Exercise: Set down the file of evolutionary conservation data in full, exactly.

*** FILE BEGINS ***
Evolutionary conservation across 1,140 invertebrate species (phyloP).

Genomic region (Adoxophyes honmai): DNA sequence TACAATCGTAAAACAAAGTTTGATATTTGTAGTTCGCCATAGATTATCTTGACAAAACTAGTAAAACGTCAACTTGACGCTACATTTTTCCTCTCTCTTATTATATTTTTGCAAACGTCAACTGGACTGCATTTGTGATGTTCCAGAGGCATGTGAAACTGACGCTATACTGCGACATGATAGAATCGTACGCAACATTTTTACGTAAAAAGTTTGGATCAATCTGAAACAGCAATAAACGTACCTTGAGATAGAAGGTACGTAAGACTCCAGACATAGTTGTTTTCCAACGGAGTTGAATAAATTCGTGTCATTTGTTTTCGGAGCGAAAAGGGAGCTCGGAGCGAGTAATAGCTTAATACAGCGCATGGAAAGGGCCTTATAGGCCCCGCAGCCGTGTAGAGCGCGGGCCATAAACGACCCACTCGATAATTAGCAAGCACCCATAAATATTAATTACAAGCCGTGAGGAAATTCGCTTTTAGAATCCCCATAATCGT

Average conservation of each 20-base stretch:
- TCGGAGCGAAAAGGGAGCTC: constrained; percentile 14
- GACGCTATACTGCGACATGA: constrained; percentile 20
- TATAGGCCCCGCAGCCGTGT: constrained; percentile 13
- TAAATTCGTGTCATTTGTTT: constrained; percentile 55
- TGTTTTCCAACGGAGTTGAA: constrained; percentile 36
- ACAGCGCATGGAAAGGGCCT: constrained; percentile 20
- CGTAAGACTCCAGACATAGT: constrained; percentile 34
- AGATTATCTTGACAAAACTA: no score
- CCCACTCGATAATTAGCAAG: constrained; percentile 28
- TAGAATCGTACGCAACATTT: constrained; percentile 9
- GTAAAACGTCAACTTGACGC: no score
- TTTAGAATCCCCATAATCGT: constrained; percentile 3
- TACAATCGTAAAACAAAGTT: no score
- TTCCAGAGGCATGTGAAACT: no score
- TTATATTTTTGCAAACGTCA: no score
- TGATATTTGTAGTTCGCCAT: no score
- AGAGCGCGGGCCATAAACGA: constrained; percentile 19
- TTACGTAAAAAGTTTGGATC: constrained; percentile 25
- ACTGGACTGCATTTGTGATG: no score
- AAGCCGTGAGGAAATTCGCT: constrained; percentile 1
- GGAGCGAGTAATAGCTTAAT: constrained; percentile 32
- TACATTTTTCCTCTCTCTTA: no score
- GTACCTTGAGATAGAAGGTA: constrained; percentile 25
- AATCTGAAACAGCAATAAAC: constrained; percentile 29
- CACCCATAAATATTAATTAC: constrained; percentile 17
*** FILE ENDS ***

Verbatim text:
Evolutionary conservation across 1,140 invertebrate species (phyloP).

Genomic region (Adoxophyes honmai): DNA sequence TACAATCGTAAAACAAAGTTTGATATTTGTAGTTCGCCATAGATTATCTTGACAAAACTAGTAAAACGTCAACTTGACGCTACATTTTTCCTCTCTCTTATTATATTTTTGCAAACGTCAACTGGACTGCATTTGTGATGTTCCAGAGGCATGTGAAACTGACGCTATACTGCGACATGATAGAATCGTACGCAACATTTTTACGTAAAAAGTTTGGATCAATCTGAAACAGCAATAAACGTACCTTGAGATAGAAGGTACGTAAGACTCCAGACATAGTTGTTTTCCAACGGAGTTGAATAAATTCGTGTCATTTGTTTTCGGAGCGAAAAGGGAGCTCGGAGCGAGTAATAGCTTAATACAGCGCATGGAAAGGGCCTTATAGGCCCCGCAGCCGTGTAGAGCGCGGGCCATAAACGACCCACTCGATAATTAGCAAGCACCCATAAATATTAATTACAAGCCGTGAGGAAATTCGCTTTTAGAATCCCCATAATCGT

Average conservation of each 20-base stretch:
- TCGGAGCGAAAAGGGAGCTC: constrained; percentile 14
- GACGCTATACTGCGACATGA: constrained; percentile 20
- TATAGGCCCCGCAGCCGTGT: constrained; percentile 13
- TAAATTCGTGTCATTTGTTT: constrained; percentile 55
- TGTTTTCCAACGGAGTTGAA: constrained; percentile 36
- ACAGCGCATGGAAAGGGCCT: constrained; percentile 20
- CGTAAGACTCCAGACATAGT: constrained; percentile 34
- AGATTATCTTGACAAAACTA: no score
- CCCACTCGATAATTAGCAAG: constrained; percentile 28
- TAGAATCGTACGCAACATTT: constrained; percentile 9
- GTAAAACGTCAACTTGACGC: no score
- TTTAGAATCCCCATAATCGT: constrained; percentile 3
- TACAATCGTAAAACAAAGTT: no score
- TTCCAGAGGCATGTGAAACT: no score
- TTATATTTTTGCAAACGTCA: no score
- TGATATTTGTAGTTCGCCAT: no score
- AGAGCGCGGGCCATAAACGA: constrained; percentile 19
- TTACGTAAAAAGTTTGGATC: constrained; percentile 25
- ACTGGACTGCATTTGTGATG: no score
- AAGCCGTGAGGAAATTCGCT: constrained; percentile 1
- GGAGCGAGTAATAGCTTAAT: constrained; percentile 32
- TACATTTTTCCTCTCTCTTA: no score
- GTACCTTGAGATAGAAGGTA: constrained; percentile 25
- AATCTGAAACAGCAATAAAC: constrained; percentile 29
- CACCCATAAATATTAATTAC: constrained; percentile 17